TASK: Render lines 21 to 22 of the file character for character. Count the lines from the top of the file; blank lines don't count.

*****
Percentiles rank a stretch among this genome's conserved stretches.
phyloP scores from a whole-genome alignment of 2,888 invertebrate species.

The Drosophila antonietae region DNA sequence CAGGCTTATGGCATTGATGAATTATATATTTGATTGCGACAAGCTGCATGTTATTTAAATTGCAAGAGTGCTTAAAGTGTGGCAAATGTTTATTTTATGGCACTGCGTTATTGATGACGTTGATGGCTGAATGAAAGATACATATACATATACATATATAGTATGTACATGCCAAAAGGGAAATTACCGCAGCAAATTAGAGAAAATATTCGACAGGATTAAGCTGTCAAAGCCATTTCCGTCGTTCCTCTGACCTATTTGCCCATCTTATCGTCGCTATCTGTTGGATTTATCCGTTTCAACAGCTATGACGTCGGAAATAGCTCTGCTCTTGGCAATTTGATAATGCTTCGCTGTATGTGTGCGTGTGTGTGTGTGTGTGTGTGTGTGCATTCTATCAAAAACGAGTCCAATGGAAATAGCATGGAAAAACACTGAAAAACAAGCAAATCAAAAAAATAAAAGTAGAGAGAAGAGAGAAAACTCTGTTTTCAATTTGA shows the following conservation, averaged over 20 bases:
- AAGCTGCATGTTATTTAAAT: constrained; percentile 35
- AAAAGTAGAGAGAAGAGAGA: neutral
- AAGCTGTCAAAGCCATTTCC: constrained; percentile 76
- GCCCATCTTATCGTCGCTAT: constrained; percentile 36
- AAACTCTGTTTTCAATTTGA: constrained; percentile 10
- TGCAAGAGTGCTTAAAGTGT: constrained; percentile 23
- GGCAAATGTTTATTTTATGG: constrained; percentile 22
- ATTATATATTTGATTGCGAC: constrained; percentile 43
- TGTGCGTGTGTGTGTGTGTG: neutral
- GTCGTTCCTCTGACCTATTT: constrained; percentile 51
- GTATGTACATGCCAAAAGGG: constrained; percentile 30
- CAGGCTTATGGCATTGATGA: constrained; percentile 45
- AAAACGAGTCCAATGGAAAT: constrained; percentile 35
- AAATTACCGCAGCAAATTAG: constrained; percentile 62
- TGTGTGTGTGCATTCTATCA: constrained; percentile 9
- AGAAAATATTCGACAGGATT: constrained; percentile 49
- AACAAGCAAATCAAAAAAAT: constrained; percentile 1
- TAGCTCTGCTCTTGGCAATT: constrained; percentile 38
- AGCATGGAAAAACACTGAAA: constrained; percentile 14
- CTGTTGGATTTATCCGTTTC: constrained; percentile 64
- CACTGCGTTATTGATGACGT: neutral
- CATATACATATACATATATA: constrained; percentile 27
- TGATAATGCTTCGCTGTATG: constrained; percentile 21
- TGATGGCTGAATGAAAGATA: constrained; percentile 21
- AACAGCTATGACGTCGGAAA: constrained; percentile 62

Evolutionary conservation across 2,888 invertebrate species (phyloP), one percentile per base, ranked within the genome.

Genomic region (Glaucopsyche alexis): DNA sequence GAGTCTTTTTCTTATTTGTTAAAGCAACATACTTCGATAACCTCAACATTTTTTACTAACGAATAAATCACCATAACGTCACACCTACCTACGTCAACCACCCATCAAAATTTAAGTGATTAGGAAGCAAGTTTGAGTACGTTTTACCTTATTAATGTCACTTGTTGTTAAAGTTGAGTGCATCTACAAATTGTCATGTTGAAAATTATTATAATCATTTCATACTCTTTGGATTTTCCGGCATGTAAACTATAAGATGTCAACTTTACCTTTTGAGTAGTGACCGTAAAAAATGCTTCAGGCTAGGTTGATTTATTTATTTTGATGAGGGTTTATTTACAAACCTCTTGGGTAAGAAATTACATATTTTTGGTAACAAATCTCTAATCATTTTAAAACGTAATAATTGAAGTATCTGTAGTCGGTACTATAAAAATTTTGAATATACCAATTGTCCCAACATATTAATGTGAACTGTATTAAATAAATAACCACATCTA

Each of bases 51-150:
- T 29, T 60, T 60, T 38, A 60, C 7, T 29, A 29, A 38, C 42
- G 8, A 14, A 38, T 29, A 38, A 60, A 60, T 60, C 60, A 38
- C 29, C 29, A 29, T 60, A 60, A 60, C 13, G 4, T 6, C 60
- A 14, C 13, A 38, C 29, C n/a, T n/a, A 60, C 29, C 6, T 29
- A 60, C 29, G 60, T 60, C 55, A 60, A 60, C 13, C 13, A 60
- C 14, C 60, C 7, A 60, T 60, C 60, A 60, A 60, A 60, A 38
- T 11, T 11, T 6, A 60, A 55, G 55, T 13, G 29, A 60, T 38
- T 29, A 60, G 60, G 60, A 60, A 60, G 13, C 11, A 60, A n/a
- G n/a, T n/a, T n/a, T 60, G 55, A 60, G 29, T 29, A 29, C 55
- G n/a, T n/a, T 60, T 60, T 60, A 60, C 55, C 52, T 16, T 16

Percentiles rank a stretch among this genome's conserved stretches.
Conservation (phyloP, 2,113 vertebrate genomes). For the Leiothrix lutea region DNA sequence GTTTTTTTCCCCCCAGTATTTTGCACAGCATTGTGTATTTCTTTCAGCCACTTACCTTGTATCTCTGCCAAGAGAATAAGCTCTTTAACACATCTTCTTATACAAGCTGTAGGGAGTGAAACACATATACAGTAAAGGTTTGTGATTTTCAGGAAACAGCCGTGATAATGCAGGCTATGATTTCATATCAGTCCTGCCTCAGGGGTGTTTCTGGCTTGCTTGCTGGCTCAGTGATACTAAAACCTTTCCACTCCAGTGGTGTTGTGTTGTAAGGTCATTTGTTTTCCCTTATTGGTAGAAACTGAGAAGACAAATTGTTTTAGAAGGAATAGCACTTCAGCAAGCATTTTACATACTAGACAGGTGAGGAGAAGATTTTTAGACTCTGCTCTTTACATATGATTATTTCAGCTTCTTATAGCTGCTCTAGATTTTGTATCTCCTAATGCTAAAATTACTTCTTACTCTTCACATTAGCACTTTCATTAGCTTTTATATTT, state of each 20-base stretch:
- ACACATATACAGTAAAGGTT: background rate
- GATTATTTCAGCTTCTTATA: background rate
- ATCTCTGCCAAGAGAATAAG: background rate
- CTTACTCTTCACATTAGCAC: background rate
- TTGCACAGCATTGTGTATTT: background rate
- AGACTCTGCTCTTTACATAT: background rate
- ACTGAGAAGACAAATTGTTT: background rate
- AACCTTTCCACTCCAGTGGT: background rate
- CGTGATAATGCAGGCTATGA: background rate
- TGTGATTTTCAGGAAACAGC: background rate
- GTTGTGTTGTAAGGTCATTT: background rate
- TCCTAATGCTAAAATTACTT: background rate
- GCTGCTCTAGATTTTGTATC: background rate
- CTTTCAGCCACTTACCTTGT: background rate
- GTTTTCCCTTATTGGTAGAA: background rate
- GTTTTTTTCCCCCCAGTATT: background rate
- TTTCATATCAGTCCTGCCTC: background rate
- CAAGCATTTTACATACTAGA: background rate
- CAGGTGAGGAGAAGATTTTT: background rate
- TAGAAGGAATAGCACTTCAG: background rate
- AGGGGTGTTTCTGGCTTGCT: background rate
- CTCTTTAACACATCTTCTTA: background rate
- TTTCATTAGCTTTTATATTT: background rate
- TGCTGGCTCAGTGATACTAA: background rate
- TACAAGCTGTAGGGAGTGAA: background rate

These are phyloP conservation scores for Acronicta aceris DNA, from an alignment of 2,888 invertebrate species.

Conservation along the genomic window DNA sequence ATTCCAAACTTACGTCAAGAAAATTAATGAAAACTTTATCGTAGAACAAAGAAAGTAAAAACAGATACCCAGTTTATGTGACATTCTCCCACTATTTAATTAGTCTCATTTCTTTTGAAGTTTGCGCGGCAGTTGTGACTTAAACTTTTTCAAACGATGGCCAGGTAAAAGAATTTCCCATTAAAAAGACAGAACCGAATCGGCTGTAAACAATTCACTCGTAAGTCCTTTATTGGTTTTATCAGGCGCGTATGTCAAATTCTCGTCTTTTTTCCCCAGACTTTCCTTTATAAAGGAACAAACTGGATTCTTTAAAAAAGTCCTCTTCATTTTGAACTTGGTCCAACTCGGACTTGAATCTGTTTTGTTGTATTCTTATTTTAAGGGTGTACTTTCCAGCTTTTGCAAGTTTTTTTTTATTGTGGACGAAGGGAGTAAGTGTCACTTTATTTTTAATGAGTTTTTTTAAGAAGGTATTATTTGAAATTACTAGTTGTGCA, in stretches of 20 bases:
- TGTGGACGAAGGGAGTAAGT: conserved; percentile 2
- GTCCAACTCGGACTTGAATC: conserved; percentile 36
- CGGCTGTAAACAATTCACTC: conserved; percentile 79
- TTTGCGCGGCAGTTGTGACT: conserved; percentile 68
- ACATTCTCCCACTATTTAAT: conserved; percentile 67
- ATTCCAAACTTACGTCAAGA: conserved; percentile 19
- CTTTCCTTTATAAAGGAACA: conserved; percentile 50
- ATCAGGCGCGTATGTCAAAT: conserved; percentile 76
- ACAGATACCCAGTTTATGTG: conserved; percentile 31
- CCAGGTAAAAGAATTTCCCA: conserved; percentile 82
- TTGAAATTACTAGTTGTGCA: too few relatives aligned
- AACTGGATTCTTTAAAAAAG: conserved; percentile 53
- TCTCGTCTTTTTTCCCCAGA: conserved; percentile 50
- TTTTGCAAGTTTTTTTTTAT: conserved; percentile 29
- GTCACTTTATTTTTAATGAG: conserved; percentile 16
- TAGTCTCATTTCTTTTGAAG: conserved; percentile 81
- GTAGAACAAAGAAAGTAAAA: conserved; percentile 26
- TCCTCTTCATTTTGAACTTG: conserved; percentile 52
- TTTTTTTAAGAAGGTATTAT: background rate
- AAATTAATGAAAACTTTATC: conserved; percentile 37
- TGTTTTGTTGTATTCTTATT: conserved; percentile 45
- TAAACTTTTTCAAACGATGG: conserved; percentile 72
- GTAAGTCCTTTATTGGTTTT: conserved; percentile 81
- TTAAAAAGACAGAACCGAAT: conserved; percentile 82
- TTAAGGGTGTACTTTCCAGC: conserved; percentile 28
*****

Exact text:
- TAGCTCTGCTCTTGGCAATT: constrained; percentile 38
- AGCATGGAAAAACACTGAAA: constrained; percentile 14